If I were given a penny each time someone asked me for some “simple” investment advice, I probably would not have had the need to do some investing of my own, says Pieter Willem Moolman.
It is a simple question, but common belief is that the answer must be complicated. After all, thick books have been written on the topic by a number of big-shot investment experts.
My simple answer usually comes down to the following: start early, set your time horizons and diversify.
Someone once asked a wise man when the best time was to plant a tree. His answer was: “Twenty years ago and the second best time is now!”
The same basic principle applies when making investments. However, before you start building your investment portfolio, it is important to be able to distinguish between investing and speculating.
I often hear people saying they invest in property when they are actually speculating. The latter is a trend that has come to the fore over the past decade.
Although some people will buy and sell property in the hope of making a quick buck, property actually falls in a specific asset class that historically gives a steady return over a long period.
Another way to invest in property is to buy listed property shares. These are again long-term investments and the advantage is that your funds are readily available in times of crisis.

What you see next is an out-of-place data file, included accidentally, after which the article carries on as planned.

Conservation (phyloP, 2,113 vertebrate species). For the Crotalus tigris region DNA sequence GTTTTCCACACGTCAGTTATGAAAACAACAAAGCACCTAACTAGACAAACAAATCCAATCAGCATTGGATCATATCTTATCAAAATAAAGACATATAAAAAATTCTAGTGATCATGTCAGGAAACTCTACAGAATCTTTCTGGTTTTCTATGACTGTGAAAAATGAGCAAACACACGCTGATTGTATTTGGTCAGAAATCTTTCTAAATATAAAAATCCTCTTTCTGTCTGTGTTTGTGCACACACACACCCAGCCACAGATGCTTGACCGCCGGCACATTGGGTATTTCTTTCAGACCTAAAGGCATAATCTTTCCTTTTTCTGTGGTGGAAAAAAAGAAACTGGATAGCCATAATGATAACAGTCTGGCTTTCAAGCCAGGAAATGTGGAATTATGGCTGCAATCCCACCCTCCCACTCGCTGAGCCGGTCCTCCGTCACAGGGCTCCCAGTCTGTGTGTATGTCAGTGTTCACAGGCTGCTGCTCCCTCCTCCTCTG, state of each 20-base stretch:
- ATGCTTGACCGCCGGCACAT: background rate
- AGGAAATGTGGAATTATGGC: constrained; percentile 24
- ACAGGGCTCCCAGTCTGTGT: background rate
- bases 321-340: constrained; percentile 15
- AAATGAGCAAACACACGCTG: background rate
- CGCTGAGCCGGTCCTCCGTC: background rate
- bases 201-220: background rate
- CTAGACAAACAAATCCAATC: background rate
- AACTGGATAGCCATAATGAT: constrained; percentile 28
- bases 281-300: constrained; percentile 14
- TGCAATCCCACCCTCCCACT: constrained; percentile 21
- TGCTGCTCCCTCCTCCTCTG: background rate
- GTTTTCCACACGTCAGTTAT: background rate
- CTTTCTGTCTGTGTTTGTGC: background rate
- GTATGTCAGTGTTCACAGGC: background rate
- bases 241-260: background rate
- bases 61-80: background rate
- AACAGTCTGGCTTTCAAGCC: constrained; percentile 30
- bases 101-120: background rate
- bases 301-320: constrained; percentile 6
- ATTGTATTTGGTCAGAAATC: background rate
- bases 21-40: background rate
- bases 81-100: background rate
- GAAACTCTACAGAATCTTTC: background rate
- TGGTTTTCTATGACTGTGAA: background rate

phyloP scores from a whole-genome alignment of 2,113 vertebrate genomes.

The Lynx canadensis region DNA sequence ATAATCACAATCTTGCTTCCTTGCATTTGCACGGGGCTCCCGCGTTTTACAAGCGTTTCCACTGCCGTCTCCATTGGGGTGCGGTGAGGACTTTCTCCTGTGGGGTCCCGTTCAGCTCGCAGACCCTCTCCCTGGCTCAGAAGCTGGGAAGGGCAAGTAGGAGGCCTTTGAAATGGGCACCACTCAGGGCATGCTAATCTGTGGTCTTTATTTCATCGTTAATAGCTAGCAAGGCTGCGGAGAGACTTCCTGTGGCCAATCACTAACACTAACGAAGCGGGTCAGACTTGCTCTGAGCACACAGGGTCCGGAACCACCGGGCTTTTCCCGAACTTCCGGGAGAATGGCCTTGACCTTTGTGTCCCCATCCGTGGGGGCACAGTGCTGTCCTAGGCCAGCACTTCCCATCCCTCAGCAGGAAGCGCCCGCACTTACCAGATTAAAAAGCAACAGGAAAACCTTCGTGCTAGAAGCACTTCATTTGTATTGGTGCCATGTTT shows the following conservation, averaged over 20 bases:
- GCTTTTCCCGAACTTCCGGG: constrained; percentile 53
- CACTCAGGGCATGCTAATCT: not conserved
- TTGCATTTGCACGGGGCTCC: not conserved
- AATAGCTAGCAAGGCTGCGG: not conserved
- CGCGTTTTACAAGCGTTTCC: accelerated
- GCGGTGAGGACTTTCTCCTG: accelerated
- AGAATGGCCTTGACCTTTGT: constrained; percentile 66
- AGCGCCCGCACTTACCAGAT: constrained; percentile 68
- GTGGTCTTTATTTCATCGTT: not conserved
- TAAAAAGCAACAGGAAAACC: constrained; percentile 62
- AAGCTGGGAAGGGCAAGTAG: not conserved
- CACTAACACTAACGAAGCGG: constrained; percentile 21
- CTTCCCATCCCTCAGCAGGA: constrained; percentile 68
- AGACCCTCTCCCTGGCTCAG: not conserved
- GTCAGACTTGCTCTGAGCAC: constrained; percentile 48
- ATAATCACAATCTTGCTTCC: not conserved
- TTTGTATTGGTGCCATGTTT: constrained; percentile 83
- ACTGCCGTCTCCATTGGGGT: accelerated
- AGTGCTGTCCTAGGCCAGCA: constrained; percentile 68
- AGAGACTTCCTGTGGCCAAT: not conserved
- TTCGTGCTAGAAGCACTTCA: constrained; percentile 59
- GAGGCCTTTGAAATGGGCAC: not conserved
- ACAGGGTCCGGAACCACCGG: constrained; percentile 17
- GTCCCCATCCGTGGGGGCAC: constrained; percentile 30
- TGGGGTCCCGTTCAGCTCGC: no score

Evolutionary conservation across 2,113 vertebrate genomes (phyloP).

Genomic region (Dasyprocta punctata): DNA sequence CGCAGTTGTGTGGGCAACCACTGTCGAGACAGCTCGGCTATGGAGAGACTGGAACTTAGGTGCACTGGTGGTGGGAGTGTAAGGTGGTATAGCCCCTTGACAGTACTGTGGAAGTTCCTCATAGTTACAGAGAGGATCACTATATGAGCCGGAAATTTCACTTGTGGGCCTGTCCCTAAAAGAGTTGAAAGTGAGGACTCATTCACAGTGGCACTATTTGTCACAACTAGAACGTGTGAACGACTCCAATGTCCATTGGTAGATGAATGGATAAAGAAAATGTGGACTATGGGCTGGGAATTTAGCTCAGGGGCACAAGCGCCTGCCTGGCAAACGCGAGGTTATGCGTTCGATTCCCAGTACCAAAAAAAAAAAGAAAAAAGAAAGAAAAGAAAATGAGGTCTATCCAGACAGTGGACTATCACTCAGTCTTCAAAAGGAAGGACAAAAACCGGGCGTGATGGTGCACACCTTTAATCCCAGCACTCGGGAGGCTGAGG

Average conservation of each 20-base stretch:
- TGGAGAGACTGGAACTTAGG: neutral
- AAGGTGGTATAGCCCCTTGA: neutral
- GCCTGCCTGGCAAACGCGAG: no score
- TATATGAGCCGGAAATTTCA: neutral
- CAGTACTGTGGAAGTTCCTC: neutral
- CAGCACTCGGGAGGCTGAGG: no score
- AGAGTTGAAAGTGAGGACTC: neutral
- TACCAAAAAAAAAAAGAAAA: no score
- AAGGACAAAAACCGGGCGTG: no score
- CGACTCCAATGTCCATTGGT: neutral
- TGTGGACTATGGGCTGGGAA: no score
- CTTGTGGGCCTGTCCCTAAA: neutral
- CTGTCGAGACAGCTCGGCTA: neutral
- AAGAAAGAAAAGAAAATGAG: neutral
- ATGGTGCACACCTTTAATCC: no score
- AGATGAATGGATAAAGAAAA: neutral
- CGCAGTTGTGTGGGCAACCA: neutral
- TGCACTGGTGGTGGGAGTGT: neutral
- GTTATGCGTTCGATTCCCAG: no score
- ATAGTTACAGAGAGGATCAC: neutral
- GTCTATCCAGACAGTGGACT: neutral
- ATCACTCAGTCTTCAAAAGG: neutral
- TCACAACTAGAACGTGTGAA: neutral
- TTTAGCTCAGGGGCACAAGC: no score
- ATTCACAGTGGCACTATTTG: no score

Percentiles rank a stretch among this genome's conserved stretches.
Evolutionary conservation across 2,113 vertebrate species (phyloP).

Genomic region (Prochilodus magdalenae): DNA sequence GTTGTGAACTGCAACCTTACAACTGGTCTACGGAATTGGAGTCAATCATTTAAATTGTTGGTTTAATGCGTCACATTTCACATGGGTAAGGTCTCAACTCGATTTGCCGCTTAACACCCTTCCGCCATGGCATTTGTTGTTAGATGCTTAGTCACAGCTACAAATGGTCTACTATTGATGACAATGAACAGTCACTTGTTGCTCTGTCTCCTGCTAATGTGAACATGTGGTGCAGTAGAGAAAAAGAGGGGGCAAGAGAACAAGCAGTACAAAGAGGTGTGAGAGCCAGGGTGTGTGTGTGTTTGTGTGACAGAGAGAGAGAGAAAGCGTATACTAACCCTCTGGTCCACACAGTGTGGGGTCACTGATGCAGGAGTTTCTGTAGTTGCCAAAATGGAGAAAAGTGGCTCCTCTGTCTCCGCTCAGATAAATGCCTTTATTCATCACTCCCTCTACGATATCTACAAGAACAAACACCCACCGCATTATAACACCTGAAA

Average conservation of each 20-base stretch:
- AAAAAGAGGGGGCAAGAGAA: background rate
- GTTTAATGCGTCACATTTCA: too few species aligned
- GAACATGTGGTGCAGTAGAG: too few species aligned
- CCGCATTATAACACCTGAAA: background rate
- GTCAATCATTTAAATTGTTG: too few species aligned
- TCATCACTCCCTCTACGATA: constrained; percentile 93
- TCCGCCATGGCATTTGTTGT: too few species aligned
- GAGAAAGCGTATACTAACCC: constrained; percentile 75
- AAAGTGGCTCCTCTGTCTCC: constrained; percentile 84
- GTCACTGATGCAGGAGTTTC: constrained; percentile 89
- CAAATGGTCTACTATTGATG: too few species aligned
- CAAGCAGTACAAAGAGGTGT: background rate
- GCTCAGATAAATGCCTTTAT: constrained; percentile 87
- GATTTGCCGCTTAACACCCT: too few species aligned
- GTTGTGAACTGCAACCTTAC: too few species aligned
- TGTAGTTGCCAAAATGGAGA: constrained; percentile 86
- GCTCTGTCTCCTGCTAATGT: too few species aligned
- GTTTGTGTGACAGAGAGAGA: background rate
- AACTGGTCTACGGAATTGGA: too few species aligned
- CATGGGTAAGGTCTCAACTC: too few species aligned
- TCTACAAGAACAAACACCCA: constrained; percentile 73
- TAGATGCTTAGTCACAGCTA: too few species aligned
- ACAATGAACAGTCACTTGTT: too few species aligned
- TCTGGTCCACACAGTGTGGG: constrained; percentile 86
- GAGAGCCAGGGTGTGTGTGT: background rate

An asset class can be defined as a set of related investments with similar risk and return characteristics. Cash (money market, bank deposits etc) is one asset class and then you also have bonds, shares or equity and, of course, property.
All the different asset classes have similar levels of risk and respond similarly to market conditions.
When we talk about diversification, we are referring to different asset classes as explained above. Another aspect that comes into the mix is liquidity – in other words, how accessible are your funds?
I have heard people saying that they will buy a few townhouses and then “just sell” one when they need the cash. Over the past five years, this was easier said than done and many investors would have realised that property is in fact a long-term investment where your money is locked in.
When you approach retirement age, your focus should shift towards protecting your investments. Therefore older persons should keep a large percentage of their investments in less volatile vehicles such as cash or bonds, or balance share investments with the aforementioned.
Although the basic principles are simple, it is always best to consult a professional financial planner to help you determine your investment strategy in terms of asset class, diversity and liquidity.
If you have not acted just yet, remember that today is the second best time!